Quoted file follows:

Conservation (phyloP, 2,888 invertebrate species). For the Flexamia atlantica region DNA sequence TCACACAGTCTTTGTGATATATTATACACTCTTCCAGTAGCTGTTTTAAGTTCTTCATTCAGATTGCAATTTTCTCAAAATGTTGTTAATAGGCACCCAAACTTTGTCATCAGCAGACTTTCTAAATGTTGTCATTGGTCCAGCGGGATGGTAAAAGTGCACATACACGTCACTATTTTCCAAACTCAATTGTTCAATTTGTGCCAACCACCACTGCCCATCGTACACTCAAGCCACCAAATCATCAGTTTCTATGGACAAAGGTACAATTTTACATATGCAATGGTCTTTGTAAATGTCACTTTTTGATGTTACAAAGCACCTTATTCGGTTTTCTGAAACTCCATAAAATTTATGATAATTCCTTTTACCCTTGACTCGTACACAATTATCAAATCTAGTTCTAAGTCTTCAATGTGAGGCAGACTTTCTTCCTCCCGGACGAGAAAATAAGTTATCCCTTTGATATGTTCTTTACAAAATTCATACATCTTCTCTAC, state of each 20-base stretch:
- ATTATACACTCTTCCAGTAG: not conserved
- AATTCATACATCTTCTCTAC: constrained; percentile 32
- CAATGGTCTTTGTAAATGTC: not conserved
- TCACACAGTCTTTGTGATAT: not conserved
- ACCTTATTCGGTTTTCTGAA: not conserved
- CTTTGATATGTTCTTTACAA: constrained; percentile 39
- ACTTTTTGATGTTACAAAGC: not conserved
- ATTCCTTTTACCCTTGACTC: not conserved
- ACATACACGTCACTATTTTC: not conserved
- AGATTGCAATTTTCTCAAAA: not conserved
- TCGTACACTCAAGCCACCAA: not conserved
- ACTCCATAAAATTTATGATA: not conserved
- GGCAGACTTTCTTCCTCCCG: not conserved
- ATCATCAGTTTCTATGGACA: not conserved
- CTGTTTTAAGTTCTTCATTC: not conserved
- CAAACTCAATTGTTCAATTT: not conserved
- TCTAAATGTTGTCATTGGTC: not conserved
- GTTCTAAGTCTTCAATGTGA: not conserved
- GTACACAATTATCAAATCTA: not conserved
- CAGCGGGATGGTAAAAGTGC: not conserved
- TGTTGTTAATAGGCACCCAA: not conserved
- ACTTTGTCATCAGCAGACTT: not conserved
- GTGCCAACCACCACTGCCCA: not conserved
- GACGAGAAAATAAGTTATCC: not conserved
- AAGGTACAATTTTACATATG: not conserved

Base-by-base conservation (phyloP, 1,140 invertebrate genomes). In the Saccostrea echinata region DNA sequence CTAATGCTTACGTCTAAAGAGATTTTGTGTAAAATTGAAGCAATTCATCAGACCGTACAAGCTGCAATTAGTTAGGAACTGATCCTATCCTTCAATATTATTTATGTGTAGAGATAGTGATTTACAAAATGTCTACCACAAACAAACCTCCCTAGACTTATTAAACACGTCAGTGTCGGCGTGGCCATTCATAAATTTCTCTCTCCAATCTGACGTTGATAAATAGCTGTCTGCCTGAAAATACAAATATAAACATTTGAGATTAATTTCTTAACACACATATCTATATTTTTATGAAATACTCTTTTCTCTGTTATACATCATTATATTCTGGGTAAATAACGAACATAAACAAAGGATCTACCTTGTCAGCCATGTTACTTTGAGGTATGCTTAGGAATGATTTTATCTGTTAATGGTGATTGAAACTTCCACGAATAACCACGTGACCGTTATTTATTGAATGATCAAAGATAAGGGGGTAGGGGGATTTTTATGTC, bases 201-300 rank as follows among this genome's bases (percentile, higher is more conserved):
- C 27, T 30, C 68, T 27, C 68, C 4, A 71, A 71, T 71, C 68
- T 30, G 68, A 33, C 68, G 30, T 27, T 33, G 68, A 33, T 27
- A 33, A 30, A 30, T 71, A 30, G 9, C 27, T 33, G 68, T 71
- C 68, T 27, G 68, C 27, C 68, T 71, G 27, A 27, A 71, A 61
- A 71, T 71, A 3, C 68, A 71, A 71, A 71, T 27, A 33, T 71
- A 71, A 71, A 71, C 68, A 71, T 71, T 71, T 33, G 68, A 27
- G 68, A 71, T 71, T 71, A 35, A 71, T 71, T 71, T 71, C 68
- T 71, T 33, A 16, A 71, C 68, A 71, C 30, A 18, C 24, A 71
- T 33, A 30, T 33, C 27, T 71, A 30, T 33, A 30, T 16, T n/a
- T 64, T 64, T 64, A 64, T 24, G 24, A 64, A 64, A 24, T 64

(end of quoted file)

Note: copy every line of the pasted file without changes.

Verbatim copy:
Conservation (phyloP, 2,888 invertebrate species). For the Flexamia atlantica region DNA sequence TCACACAGTCTTTGTGATATATTATACACTCTTCCAGTAGCTGTTTTAAGTTCTTCATTCAGATTGCAATTTTCTCAAAATGTTGTTAATAGGCACCCAAACTTTGTCATCAGCAGACTTTCTAAATGTTGTCATTGGTCCAGCGGGATGGTAAAAGTGCACATACACGTCACTATTTTCCAAACTCAATTGTTCAATTTGTGCCAACCACCACTGCCCATCGTACACTCAAGCCACCAAATCATCAGTTTCTATGGACAAAGGTACAATTTTACATATGCAATGGTCTTTGTAAATGTCACTTTTTGATGTTACAAAGCACCTTATTCGGTTTTCTGAAACTCCATAAAATTTATGATAATTCCTTTTACCCTTGACTCGTACACAATTATCAAATCTAGTTCTAAGTCTTCAATGTGAGGCAGACTTTCTTCCTCCCGGACGAGAAAATAAGTTATCCCTTTGATATGTTCTTTACAAAATTCATACATCTTCTCTAC, state of each 20-base stretch:
- ATTATACACTCTTCCAGTAG: not conserved
- AATTCATACATCTTCTCTAC: constrained; percentile 32
- CAATGGTCTTTGTAAATGTC: not conserved
- TCACACAGTCTTTGTGATAT: not conserved
- ACCTTATTCGGTTTTCTGAA: not conserved
- CTTTGATATGTTCTTTACAA: constrained; percentile 39
- ACTTTTTGATGTTACAAAGC: not conserved
- ATTCCTTTTACCCTTGACTC: not conserved
- ACATACACGTCACTATTTTC: not conserved
- AGATTGCAATTTTCTCAAAA: not conserved
- TCGTACACTCAAGCCACCAA: not conserved
- ACTCCATAAAATTTATGATA: not conserved
- GGCAGACTTTCTTCCTCCCG: not conserved
- ATCATCAGTTTCTATGGACA: not conserved
- CTGTTTTAAGTTCTTCATTC: not conserved
- CAAACTCAATTGTTCAATTT: not conserved
- TCTAAATGTTGTCATTGGTC: not conserved
- GTTCTAAGTCTTCAATGTGA: not conserved
- GTACACAATTATCAAATCTA: not conserved
- CAGCGGGATGGTAAAAGTGC: not conserved
- TGTTGTTAATAGGCACCCAA: not conserved
- ACTTTGTCATCAGCAGACTT: not conserved
- GTGCCAACCACCACTGCCCA: not conserved
- GACGAGAAAATAAGTTATCC: not conserved
- AAGGTACAATTTTACATATG: not conserved

Base-by-base conservation (phyloP, 1,140 invertebrate genomes). In the Saccostrea echinata region DNA sequence CTAATGCTTACGTCTAAAGAGATTTTGTGTAAAATTGAAGCAATTCATCAGACCGTACAAGCTGCAATTAGTTAGGAACTGATCCTATCCTTCAATATTATTTATGTGTAGAGATAGTGATTTACAAAATGTCTACCACAAACAAACCTCCCTAGACTTATTAAACACGTCAGTGTCGGCGTGGCCATTCATAAATTTCTCTCTCCAATCTGACGTTGATAAATAGCTGTCTGCCTGAAAATACAAATATAAACATTTGAGATTAATTTCTTAACACACATATCTATATTTTTATGAAATACTCTTTTCTCTGTTATACATCATTATATTCTGGGTAAATAACGAACATAAACAAAGGATCTACCTTGTCAGCCATGTTACTTTGAGGTATGCTTAGGAATGATTTTATCTGTTAATGGTGATTGAAACTTCCACGAATAACCACGTGACCGTTATTTATTGAATGATCAAAGATAAGGGGGTAGGGGGATTTTTATGTC, bases 201-300 rank as follows among this genome's bases (percentile, higher is more conserved):
- C 27, T 30, C 68, T 27, C 68, C 4, A 71, A 71, T 71, C 68
- T 30, G 68, A 33, C 68, G 30, T 27, T 33, G 68, A 33, T 27
- A 33, A 30, A 30, T 71, A 30, G 9, C 27, T 33, G 68, T 71
- C 68, T 27, G 68, C 27, C 68, T 71, G 27, A 27, A 71, A 61
- A 71, T 71, A 3, C 68, A 71, A 71, A 71, T 27, A 33, T 71
- A 71, A 71, A 71, C 68, A 71, T 71, T 71, T 33, G 68, A 27
- G 68, A 71, T 71, T 71, A 35, A 71, T 71, T 71, T 71, C 68
- T 71, T 33, A 16, A 71, C 68, A 71, C 30, A 18, C 24, A 71
- T 33, A 30, T 33, C 27, T 71, A 30, T 33, A 30, T 16, T n/a
- T 64, T 64, T 64, A 64, T 24, G 24, A 64, A 64, A 24, T 64